I am a non-jewish American with close ties to Israel. I have a home not far from Gaza and four days ago the air raid sirens went off. My nine year old step-daughter was at her drama class and came home sobbing and terrorized because she wasn't able to get into an air raid shelter. I doubt very much that if you and your family were subject to constant ongoing missile attack from your neighbors you would take a such a sanguine view of your security as you do of mine.

    On your show this morning you took a naive view of Israel's security. Yes Israel's military is capable of repulsing invasion. This doesn't mean we are secure. You indicated that Israel is remiss by not handing the West Bank over to the "responsible" Palestinian Authority. Let me remind you that several years ago Israel removed it's settlers from Gaza and handed control over to the Palestinian authority there. Our reward was a take over by Islamic militants and thousands and thousands of missiles rained down upon our civilian population. A rain that is ongoing and never makes the news on your oh so unbiased network.

    Was Israel rewarded for this withdrawal by international recognition and goodwill? Was the backfiring of this withdrawal ever acknowledged by the world at large? Was the unilateral freezing of settlements by Israel in the past two years rewarded with love on the college campuses of America or the "Arab Street" or honest negotiations from the Palestinians? The answers to these questions are an obvious no. Instead you and your guest and so many other biased and nominally educated commentators berate the Israelis for not making further concessions.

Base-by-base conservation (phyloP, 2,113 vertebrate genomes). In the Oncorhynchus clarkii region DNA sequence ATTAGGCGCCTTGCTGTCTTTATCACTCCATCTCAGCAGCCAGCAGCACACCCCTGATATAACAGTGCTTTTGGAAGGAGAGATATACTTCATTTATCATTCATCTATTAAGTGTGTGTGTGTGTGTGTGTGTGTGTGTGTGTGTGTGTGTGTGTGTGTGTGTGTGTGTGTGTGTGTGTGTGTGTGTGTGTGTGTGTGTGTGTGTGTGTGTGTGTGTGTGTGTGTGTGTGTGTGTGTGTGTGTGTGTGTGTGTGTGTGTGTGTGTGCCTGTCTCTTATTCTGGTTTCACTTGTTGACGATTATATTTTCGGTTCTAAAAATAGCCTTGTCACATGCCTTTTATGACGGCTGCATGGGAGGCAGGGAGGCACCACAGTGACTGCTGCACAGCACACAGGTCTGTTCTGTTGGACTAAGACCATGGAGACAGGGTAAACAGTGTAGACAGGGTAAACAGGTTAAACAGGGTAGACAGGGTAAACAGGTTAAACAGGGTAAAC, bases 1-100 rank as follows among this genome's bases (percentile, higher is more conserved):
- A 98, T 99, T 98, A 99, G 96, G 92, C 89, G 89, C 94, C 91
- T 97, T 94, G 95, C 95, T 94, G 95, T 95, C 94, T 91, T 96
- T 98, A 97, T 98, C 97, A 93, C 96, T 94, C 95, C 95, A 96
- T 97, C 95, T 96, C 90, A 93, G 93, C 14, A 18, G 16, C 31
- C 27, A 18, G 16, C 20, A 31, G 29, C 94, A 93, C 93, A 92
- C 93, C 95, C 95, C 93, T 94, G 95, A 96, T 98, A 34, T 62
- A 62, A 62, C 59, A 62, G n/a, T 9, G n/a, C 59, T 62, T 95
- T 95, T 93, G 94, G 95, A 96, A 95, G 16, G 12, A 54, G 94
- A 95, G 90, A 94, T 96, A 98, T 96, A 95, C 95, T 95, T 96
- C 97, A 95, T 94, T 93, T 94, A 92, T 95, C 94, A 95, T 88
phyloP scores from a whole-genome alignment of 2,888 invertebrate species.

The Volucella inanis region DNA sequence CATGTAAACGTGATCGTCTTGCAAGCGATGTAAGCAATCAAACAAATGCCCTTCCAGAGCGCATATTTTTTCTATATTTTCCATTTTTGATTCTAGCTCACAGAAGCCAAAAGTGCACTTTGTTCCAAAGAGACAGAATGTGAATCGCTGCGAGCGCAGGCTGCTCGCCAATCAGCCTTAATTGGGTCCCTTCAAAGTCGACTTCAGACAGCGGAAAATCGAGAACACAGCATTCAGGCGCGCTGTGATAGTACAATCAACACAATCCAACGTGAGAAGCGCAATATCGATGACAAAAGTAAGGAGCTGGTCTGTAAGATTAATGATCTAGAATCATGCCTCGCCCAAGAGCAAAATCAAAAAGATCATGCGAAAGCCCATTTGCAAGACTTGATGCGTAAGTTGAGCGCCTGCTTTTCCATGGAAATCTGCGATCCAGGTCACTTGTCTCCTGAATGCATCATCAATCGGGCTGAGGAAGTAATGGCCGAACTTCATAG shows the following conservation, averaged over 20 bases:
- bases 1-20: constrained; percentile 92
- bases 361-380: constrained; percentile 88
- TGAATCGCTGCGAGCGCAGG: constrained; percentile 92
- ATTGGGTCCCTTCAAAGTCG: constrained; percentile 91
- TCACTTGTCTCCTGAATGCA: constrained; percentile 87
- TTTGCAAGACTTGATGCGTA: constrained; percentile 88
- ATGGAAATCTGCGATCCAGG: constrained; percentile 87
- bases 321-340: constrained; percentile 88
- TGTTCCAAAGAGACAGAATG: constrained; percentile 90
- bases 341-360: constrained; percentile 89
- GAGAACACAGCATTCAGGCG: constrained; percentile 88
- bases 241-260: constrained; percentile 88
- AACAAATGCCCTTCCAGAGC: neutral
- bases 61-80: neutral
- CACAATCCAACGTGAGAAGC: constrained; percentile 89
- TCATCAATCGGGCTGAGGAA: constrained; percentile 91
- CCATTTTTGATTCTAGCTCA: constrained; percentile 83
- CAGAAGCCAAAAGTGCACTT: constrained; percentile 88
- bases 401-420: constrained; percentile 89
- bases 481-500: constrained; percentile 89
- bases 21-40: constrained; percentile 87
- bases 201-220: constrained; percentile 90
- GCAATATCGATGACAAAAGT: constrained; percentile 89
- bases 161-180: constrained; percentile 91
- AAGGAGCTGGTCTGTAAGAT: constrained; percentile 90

An Israeli military withdrawal from the Westbank would be the height of irresponsibility. Instead of just the North and South being subject to missile attack the entire nation would be vulnerable. The demographic and economic heartland would be in range of daily attack. I, and the vast majority of Israelis, yearn constantly for peace. You who have known nothing but peace at home in your life can have no understanding of how deep that yearning is. The Palestinians do not want peace. They want us gone and are largely willing to exterminate us to make that happen. You may wish to ignore that truth but a truth it remains. Peace with a people who wish your extermination is not possible, and anyone who insists that the Israelis are remiss for not doing more to make peace under these circumstances is either hopelessly naive or ignorant or operating in bad faith. Which are you?